At the start of next year, America’s entire tax regime is set to change, as the Bush-era tax rates shift back to their previous (higher) levels, and preferential (lower) rates on capital gains and dividends phase out. The estate tax rates will go up and the exclusion amounts will go down. Congress may intercede between now and then, but in an election year, any meaningful compromise is far from certain.
This has created an unusual level of uncertainty among financial advisors and planners. However, the recent Supreme Court ruling on the 2010 Patient Protection Affordable Care Act (sometimes colloquially referred to as “Obamacare”) has taken one uncertainty off the table. We now know that a new tax will have to be planned for as of January 1. As a way of shoring up the shaky finances of our Medicare Trust Fund, the budget reconciliation bill that was passed in conjunction with the health care reform bill will impose a 3.8% “Medicare Contribution” tax starting in tax year 2013.
What does that mean to you? For 97% of all households–individuals whose current taxable income falls below $200,000, or couples with a joint income below $250,000–the tax is irrelevant; it only applies to persons above those income thresholds. (Technically, the actual number would be a modified adjusted gross income, with any net foreign income exclusion amounts added back in.)
People whose income does exceed those thresholds will pay the 3.8% tax on the lesser of two calculations. You would first calculate your overall taxable income minus the threshold amount; the amount above this would be subject tax if it happens to be lower than the second calculation. The second amount is your net investment income–that is, how much you made, in aggregate, on taxable (but not muni bond) interest, plus dividends, distributions from annuities, royalties, net rental income (after deducting for expenses, property taxes, interest expense from debt service and property depreciation), income from passive investments like partnerships, from actively trading financial instruments and commodities, plus the gain from selling non-business property. Of course, you get to subtract out losses and expenses related to those investments.
So, for example, suppose a husband and wife completed their tax forms, and found that they had adjusted gross income of $400,000 in 2013. The first number that the 3.8% tax might be applied to is $150,000 ($400,000 – $250,000). Moving to the second test, let’s suppose that they earned interest income amounting to $40,000, and had sold some stocks for a capital gains profit of another $40,000. But they had also sold some stocks at a loss, amounting to $15,000. Their net investment income comes to $65,000. That’s obviously lower than $150,000, so that is what the couple pays the Medicare Contribution taxes on. Their MC tax comes to $2,470.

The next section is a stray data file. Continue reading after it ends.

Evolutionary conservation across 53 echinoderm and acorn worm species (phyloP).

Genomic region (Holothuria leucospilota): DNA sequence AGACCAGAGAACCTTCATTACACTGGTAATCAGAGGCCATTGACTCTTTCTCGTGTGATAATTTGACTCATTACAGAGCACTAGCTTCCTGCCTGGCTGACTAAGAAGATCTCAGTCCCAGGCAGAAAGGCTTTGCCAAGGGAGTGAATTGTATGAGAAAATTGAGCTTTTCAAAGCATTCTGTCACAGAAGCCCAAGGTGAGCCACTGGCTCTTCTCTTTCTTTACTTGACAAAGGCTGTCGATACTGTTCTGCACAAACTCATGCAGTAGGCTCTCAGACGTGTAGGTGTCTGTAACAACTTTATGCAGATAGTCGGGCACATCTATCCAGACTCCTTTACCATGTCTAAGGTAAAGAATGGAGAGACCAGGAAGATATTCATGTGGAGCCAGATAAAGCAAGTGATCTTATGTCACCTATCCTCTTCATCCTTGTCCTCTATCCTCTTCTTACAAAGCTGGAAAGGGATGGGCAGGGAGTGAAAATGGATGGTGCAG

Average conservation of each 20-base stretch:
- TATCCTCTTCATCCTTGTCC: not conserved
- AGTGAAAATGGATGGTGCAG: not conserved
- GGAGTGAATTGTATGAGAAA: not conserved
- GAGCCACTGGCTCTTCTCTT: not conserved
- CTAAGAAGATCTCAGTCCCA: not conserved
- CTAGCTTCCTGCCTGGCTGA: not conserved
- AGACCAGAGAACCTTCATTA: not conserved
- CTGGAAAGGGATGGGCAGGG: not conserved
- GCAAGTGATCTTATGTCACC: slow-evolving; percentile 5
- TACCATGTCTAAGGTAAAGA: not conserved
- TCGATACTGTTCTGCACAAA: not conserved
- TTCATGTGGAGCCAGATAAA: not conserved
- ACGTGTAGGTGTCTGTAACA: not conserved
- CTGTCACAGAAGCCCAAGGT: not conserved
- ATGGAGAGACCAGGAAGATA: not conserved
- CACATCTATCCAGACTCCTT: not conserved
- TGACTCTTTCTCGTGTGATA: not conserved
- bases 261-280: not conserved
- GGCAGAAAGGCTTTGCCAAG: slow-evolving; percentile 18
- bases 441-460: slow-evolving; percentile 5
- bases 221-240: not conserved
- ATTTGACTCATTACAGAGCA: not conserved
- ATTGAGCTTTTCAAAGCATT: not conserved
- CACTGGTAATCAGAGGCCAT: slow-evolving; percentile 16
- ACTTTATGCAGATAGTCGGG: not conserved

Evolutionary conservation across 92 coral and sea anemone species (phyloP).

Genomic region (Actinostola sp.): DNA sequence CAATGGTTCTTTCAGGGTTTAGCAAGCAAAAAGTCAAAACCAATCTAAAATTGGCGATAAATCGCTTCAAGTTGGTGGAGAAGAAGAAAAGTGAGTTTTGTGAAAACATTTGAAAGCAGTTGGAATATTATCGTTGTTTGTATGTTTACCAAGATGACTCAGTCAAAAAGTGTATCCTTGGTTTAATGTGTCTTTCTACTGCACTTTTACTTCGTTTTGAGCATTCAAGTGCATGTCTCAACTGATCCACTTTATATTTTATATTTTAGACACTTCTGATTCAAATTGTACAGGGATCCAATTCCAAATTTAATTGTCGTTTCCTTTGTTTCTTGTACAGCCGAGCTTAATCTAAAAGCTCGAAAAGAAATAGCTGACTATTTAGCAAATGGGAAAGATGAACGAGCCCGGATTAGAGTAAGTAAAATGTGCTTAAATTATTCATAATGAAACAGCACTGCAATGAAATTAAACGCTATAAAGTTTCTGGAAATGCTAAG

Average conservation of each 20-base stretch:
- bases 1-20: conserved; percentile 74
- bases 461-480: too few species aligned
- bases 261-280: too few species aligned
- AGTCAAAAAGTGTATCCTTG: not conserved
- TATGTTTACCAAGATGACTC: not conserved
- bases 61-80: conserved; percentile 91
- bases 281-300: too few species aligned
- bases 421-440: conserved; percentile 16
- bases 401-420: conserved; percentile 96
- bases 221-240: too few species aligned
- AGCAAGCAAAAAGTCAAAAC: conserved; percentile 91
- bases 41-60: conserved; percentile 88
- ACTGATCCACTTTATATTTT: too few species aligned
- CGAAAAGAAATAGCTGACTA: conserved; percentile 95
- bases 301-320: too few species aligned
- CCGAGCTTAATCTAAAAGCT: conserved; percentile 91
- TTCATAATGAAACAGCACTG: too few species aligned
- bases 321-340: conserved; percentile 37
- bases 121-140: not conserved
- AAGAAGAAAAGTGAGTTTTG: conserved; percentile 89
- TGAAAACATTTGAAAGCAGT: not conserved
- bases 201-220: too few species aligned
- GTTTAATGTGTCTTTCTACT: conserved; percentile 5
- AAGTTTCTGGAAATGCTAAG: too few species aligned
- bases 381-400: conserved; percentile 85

Suppose the couple only earned $265,000 in that same year. They would pay taxes on $15,000 ($265,000 – $250,000) rather than on the investment income.
You might have read that this tax will be imposed on the gains from the sale of your house, but that may not be true. If your income is above the threshold limit, you and your spouse would still have to make a profit of more than $500,000 ($250,000 for singles) on the sale of your house before the tax becomes applicable.
The investment calculation does not include payouts from a regular or Roth IRA, 401(k) plan, Social Security or veterans’ benefits, or any income from a business on which you are paying self-employment tax. It also doesn’t apply to the appreciation of your stocks or mutual funds until or unless they’re sold and gains are taken. However, IRA and qualified plan distributions DO raise your modified adjusted gross income, and this, of course, can put you over the threshold. In years when you have is little investment income, this income amount above the threshold may become the applicable tax base–so you could end up paying taxes on these amounts.
Because the amount of investment income determines, in part, your total income, this is one tax that is rich with planning possibilities. Suppose, for example, that the couple mentioned earlier, whose total taxable income would have been $265,000 if they had taken gains on stocks, decided to take fewer gains, so their total taxable income fell to $249,000? The 3.8% would no longer apply to them, even though they had other investment earnings.
Since the Supreme Court decision, advisors are talking about doing just the opposite of what we normally do: deliberately taking gains this year and deferring losses into next year, either to lower 2013 income below the income threshold or to lower 2013 investment income hit by the 3.8% tax. Others have mentioned the new attractiveness of municipal bonds, whose income isn’t affected by the Medicare Contribution tax.
A longer-term strategy is to convert IRA assets to Roth IRA assets in 2012, and pay the taxes out of outside assets. Distributions from the Roth IRA never show up in any of these 3.8% calculations, and the money paid up-front in taxes lowers the taxable income amounts in the future. As a potential bonus, the tax rates in 2012 might be lower than they would be if all the tax rates jump on January 1.
Still, it is important to remember that taxes are only one component of your total investment picture. A strategy that simply tries to lower your payments to Uncle Sam may not be the best one for your personal needs, or for building retirement income.